Federal Reserve Chairman Jerome Powell insisted that the banking system was “sound and resilient.”
US stocks suffered on Wednesday, following a 25-point interest rate hike by the Federal Reserve. Many had hoped the recent collapse of two US banks, indirectly linked to past rate hikes, might stay the central bank’s hand, but to no avail.
The Dow Jones Industrial Average lost 530.49 points on Wednesday, falling by 1.63% to close at 32,030.11. The other indices fell by similar margins: the S&P 500 fell by 65.90 points to close at 3,936.97, and the Nasdaq Composite fell by 190.15 points to end at 11,669.96.
After its Wednesday meeting, the Federal Reserve’s Open Market Committee decided to modestly increase interest rates by 25 base points, bringing the Effective Federal Funds Rate to 5%. In its commentary on the coming economic period, the FOMC expressed worries the financial situation was not as stable as some officials had tried to make it seem.
“Financial conditions seem to have tightened, and probably by more than the traditional indexes say. … The question for us though is how significant will that be – what will be the extent of it, and what will be the duration of it,” Federal Reserve chairman Jerome Powell told reporters.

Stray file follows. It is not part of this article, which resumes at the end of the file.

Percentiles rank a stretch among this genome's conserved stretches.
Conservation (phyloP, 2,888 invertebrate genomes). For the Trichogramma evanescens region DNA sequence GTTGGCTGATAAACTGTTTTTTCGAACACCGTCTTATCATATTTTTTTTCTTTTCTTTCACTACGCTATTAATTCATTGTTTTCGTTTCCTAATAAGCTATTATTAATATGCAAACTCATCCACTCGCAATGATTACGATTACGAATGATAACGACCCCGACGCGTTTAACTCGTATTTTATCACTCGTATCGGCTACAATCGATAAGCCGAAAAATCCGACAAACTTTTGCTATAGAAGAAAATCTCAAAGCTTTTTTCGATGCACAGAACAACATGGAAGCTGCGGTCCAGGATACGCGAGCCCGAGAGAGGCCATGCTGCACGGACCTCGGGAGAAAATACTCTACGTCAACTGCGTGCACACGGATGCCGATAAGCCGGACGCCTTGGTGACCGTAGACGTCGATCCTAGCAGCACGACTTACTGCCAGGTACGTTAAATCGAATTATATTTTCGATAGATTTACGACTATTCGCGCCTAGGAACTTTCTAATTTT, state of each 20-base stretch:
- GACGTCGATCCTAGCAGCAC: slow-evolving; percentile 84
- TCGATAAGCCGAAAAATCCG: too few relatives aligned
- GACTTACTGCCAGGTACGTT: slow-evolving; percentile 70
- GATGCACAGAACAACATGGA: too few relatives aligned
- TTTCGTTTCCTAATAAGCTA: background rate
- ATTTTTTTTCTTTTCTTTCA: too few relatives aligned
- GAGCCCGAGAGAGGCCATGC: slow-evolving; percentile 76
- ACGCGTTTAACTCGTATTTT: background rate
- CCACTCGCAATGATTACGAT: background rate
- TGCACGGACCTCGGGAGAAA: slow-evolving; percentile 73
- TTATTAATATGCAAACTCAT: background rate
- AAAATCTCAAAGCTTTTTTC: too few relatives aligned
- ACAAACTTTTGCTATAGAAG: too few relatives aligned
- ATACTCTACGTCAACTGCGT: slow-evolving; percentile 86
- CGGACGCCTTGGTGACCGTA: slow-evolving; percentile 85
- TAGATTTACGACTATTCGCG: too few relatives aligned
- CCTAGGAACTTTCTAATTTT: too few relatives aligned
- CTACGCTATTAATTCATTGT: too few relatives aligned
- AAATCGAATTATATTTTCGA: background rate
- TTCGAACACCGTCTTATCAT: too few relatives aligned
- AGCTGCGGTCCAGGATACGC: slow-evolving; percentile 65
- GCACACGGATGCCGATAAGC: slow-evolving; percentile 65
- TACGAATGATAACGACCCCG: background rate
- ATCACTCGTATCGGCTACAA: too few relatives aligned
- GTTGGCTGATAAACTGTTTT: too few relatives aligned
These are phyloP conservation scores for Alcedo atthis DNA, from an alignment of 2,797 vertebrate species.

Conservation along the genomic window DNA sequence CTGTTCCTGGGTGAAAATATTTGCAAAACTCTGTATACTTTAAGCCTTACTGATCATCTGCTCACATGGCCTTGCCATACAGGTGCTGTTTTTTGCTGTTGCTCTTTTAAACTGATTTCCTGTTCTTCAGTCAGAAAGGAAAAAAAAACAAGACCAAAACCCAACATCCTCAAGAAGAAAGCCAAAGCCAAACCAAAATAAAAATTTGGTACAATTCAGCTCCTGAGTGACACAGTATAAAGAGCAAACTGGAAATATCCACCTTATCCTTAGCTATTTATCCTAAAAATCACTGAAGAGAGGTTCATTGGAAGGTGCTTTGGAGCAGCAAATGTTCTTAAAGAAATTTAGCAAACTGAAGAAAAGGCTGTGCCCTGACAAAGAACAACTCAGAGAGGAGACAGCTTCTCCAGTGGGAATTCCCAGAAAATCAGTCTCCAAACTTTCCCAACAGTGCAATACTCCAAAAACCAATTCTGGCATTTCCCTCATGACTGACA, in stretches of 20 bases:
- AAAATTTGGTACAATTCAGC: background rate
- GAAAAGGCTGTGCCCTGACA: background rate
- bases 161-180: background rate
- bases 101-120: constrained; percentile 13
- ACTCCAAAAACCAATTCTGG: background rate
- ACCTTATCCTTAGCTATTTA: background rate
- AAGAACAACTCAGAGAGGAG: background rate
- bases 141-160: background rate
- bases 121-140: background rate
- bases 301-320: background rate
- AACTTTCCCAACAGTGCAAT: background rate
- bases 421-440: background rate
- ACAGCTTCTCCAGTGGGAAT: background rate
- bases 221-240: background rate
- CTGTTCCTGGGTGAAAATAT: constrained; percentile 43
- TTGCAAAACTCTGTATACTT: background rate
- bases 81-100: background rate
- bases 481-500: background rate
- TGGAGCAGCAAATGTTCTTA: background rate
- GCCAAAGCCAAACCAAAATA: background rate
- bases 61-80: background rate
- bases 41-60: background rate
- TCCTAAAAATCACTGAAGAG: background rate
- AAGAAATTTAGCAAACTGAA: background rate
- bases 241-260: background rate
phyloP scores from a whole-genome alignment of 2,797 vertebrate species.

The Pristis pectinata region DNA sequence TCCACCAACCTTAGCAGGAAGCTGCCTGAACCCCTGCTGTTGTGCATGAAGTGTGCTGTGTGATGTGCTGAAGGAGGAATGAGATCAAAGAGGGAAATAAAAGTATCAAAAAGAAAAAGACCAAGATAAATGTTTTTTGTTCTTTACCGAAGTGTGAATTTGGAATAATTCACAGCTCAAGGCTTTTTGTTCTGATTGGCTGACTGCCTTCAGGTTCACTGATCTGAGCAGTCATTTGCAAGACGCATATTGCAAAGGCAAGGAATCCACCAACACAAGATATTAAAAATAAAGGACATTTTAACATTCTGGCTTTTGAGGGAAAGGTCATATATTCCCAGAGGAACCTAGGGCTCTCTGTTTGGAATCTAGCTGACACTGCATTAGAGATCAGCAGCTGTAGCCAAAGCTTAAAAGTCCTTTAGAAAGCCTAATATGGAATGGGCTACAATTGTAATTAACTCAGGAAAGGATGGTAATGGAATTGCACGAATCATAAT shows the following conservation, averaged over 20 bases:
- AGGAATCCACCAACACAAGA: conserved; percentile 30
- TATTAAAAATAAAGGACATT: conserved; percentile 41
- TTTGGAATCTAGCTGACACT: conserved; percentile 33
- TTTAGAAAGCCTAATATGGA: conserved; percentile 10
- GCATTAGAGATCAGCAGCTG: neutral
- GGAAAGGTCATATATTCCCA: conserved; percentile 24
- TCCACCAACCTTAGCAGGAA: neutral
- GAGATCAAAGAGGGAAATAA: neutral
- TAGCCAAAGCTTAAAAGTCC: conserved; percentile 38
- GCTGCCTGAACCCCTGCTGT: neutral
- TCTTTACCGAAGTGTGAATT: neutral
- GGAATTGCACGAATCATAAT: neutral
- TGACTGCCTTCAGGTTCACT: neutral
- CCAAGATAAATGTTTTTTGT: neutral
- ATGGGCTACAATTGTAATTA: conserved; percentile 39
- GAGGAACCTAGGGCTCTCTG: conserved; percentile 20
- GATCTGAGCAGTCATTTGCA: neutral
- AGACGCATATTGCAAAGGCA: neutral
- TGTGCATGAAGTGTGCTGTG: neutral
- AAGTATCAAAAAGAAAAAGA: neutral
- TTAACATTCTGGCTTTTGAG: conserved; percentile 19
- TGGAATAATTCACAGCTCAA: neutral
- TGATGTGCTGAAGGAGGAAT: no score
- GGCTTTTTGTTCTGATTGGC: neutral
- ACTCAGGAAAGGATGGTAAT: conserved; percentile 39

“We’ll be looking to see how serious is this and does it look like it’s going to be sustained. And if it is, it could easily have a significant macroeconomic effect, and we would factor that into our policy decisions.”
However, he reaffirmed that the banking system as “sound and resilient.”
US fiscal policy is caught between a rock and a hard place: the Fed has steadily raised interest rates over the last year in an attempt to slow down depreciation of the US dollar’s value, but that same move has reduced the yields of bonds and made investors shy about taking on new loans.
Confusion about bond values helped trigger the collapse of the Silicon Valley Bank earlier this month, the second-largest bank failure in US history, which sent ripples through the global financial system. Sovereign Bank soon buckled as well, and Credit Suisse in Switzerland required state intervention to remain stable.
In the US, First Republic Bank and PacWest have seen significant flight of depositors in recent days – a sign that confidence in the banking system may not return soon.